In a sports stadium in the regional Chinese city of Wuxi, 3,000 people are sitting down to dinner and a show, at least they are once they secure something to eat. The stadium is the only place in town big enough to house the annual staff get-together of Suntech Corporation. Last year there were only 1,000 staff to cater for, this time next year there will be 5,000. And presiding over this dinner, as he has presided over the amazing growth of Suntech, is mainland China's richest man - Australian Dr Zhengrong Shi.
Now, one of the most remarkable things about this event here tonight is that just six or seven years ago Suntech didn't even exist. Dr Shi was a research scientist living quietly in Sydney's suburbs. Now he has become one of China's most successful businessman. But he is not content with just making money, he also wants to save the planet. As his staff celebrate a successful year, they are entertained by, of all things, excerpts from Al Gore's environmental blockbuster 'An Inconvenient Truth'. And when Dr Shi addresses his staff, it is to pay tribute to St Al.

DR ZHENGRONG SHI, SUNTECH FOUNDER (Translation): In 2000, Al Gore failed in the presidential election but he did something greater than a president might have done. He spent six years telling everyone around the world the challenge that we face for human survival - that is global warming.

It is a message that doesn't appear to do much for many of the factory workers in the audience.

DR ZHENGRONG SHI (Translation): I feel that the noise in the audience is a bit loud. Can you all please be a bit quiet and let me finish my speech?

Later I ask why lecture his staff on the environment.

DR ZHENGRONG SHI: The message that I tried to send the staff is our responsibility with the product we produce is to save the environment, to save the earth, so we should feel proud of what we are doing.

Of course for Suntech and Dr Shi, global warming is actually a rather convenient truth - their fortune has been made producing solar electricity panels. The company is now worth around $6.5 billion and Dr Shi himself is worth more than $3 billion. Yet, he says he is more interested in green products than greenbacks.

DR ZHENGRONG SHI: Because this global warming issue is really a severe problem. You know, human beings really face a challenge to survive on this planet if we don't control what we're doing now. But average people, they don't understand this.

REPORTER: So you don't want to just make money, you want to save the world?


DR ZHENGRONG SHI: Yes, that is basically what we do. You know, like what we do in the company, like Al Gore's movie 'An Inconvenient Truth', right. We asked every employee of Suntech to watch this movie, then let them feel, have pride in the job we are doing. So that's why we educate our staff.

This is how Suntech makes its money - producing solar electricity panels to export to the world. It is a perfect marriage of high-tech product with low-cost Chinese labour. These workers soldering fragile silicon wafers together are doing what a machine might do in Europe or the States. It's a formula that has seen Suntech's profits and its New York-listed shares skyrocket. So how does it feel suddenly to be so rich, to have so much money?

DR ZHENGRONG SHI: I think for most, if not all, entrepreneurs I think the purpose is not for the personal wealth, although in the end it show up somebody earns so much money. But I think that's a side product of a human being pursuing his career, his dream.
This is our R&D area. This is our R&D lab. So I think this is the best lab in China, I believe.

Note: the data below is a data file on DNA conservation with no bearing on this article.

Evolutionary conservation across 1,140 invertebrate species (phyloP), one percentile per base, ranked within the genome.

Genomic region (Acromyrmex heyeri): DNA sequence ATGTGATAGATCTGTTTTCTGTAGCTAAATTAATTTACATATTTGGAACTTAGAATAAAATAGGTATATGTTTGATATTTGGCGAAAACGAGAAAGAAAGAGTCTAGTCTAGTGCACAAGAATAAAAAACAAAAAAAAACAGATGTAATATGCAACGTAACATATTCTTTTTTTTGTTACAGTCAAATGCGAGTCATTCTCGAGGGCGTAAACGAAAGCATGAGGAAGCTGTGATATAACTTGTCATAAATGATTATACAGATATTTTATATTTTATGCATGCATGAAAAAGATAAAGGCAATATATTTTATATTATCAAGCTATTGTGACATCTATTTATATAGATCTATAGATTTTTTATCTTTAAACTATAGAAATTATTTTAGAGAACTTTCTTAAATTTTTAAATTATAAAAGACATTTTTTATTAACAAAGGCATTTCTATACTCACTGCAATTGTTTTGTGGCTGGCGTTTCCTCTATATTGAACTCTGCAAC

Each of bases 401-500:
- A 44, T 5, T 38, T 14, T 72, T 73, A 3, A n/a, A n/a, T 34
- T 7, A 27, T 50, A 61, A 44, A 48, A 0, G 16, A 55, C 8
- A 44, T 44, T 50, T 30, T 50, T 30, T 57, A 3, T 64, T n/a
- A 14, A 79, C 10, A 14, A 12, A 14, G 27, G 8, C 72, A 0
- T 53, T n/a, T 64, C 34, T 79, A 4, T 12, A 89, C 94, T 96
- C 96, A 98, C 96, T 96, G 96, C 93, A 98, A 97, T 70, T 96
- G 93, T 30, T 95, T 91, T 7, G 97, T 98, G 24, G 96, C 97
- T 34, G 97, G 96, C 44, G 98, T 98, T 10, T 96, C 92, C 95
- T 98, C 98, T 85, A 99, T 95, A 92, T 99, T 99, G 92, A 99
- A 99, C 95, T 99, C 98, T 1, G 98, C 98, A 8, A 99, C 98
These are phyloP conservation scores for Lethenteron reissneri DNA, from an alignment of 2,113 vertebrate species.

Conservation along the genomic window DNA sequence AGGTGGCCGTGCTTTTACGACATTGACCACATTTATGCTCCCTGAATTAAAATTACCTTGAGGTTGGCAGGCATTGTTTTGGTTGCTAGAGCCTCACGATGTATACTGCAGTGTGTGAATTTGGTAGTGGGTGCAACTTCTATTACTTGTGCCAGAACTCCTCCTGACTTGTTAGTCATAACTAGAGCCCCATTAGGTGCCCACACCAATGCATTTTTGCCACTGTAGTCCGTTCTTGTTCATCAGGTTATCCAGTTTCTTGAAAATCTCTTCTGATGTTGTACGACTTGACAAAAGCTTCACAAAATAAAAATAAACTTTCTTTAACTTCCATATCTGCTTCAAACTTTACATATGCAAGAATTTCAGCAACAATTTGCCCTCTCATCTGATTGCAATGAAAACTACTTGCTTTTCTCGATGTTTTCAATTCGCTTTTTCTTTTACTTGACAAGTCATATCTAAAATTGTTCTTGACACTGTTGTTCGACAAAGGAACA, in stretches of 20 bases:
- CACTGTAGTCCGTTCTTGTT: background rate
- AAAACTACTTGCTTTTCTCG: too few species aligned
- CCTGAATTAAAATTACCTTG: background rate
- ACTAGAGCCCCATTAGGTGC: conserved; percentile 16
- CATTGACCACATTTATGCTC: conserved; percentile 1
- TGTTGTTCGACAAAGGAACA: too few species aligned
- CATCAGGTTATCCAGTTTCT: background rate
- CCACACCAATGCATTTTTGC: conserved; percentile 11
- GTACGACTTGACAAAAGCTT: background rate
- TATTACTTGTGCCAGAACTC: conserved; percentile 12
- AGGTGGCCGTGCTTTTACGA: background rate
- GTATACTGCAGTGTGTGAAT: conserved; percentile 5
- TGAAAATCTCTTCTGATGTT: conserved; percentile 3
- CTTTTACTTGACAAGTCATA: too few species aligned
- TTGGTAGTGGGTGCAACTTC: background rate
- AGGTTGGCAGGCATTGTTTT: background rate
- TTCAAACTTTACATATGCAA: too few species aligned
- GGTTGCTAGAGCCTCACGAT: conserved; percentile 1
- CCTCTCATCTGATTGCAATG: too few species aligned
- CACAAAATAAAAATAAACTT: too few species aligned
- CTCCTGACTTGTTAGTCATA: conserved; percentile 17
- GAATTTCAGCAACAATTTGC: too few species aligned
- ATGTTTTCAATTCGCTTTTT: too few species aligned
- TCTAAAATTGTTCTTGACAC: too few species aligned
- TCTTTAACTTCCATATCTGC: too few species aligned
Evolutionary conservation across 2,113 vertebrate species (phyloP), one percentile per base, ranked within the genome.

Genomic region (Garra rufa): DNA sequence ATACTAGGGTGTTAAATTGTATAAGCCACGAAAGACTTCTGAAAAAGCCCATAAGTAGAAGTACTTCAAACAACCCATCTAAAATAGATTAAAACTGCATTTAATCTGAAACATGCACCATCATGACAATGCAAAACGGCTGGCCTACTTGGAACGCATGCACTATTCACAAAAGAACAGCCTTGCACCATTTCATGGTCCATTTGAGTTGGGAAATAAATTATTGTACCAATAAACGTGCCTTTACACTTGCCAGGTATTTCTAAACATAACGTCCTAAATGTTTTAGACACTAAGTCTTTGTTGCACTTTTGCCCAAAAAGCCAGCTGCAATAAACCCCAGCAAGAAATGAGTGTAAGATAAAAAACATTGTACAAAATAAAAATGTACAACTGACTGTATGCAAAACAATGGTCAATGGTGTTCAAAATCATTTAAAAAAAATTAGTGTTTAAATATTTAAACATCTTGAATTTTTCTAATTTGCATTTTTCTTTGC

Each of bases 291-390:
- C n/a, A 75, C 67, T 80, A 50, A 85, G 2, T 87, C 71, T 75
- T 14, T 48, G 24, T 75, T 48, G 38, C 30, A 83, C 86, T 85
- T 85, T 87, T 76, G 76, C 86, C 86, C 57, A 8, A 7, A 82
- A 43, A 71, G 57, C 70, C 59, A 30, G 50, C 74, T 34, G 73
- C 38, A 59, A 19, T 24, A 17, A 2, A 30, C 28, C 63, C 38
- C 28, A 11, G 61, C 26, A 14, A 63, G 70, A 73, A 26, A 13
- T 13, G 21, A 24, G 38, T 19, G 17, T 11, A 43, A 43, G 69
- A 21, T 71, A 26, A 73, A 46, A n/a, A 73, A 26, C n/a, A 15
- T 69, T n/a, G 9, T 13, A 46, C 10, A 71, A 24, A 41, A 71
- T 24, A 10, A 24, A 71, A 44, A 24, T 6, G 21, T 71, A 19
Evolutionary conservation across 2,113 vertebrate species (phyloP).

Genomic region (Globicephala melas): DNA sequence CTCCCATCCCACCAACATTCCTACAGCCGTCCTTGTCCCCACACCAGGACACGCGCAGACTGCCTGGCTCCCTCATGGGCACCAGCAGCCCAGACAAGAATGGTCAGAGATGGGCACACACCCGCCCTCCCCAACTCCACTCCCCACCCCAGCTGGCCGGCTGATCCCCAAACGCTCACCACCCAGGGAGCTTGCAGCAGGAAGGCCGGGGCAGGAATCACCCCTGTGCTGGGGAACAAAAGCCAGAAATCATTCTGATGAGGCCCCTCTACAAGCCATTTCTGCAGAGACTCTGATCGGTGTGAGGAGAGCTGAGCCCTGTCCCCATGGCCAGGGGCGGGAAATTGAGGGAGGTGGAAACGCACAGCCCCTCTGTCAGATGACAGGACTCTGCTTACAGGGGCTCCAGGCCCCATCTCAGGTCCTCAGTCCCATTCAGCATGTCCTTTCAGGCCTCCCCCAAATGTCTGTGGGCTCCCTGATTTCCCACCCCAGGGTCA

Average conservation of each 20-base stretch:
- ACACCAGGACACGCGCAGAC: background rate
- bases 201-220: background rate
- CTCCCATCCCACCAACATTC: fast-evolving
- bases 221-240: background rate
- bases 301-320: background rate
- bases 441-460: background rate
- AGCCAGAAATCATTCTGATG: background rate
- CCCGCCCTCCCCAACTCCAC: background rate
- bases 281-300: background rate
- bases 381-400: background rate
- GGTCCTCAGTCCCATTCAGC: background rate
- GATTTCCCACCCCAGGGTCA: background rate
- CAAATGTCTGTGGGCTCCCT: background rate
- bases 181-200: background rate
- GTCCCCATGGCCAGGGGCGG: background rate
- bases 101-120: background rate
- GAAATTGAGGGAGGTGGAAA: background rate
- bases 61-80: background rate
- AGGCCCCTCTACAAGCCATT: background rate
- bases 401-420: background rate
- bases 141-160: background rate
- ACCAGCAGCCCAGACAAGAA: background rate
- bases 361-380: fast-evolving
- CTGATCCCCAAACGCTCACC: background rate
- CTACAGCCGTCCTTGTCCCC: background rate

Dr Shi spent 14 years researching solar technology in Sydney. He is familiar with every machine in Suntech's lab.

REPORTER: And all this technology, you understand it all?


DR ZHENGRONG SHI: Of course, yes. We developed... The whole lab is basically designed by myself.

The solar power entrepreneur believes his photovoltaic cells will soon become price competitive with fossil fuels.

DR ZHENGRONG SHI: You know, I keep telling people in 10 years time, if we do not have any technology innovation, the price will be at least half in 10 years time. So I think solar definitely will become more and more competitive.

REPORTER: So within 10 years?

DR ZHENGRONG SHI: Within 10 years.

REPORTER: So what would you say to Australian politicians who say, "Look, if we replace coal, we need to replace it with nuclear because solar simply can't do it?"

DR ZHENGRONG SHI: Well, I think that is why our politicians need to see solar in a dynamic way. It is not still, stands still. It is changing every day. Australian Government people should keep the quality coal underneath the earth, OK, to keep the value there. They should start to use sunshine.
If I don't solve this problem immediately, it is going to hit the company in the short term.

Keeping up with Dr Shi is no easy task as he is called from the lab to a crisis meeting.

DR ZHENGRONG SHI: That's also I'm enjoy doing it, OK.

Suntech is already a massively successful company but it would be even more successful if it had access to radical new technology that Dr Shi himself helped develop in Australia but is not permitted to use. The story of what happened to that technology is instructive for what it says about Australia and for how it has shaped Zhengrong Shi's plans to shake up the global energy business.
Zhengrong Shi arrived here at the University of New South Wales back in 1988 to study for a PhD, but he had no real interest in solar power. In fact he had no real interest in research at all. He says what he really wanted was to find a way to stay in Australia and not come back to China.

DR ZHENGRONG SHI: Well, supposedly I should come back because that's sort of part of an agreement I had with the institute I used to work for. But from the bottom of my heart I did not plan to come back.

Then two life-changing events occurred, Zhengrong Shi and his wife were granted Australian citizenship and the young researcher talked his way into a position here with this university's world-leading solar electricity program.

DR ZHENGRONG SHI: When I really started my research, OK, and then I realised it is so enjoyable. I keep telling people I never thought research...there was so much fun in doing research. And I could be a good scientist. I never thought of myself I could be an experienced or talented scientist. Before, I never thought of it, when I was in China.

Graduating with a PhD, Shi had helped develop a revolutionary new technology that used a fraction of the costly silicon used in traditional solar wafers. He continued that research at Pacific Solar, a company connected to the University of New South Wales, but it burnt through $25 million in research money without commercialising the technology.

DR ZHENGRONG SHI: So I can tell you at that time if there were investors in Australia who can really see what is to happen to this industry or to especially this technology, can fund the technology in Australia, I guess Pacific Solar would have stayed in Australia.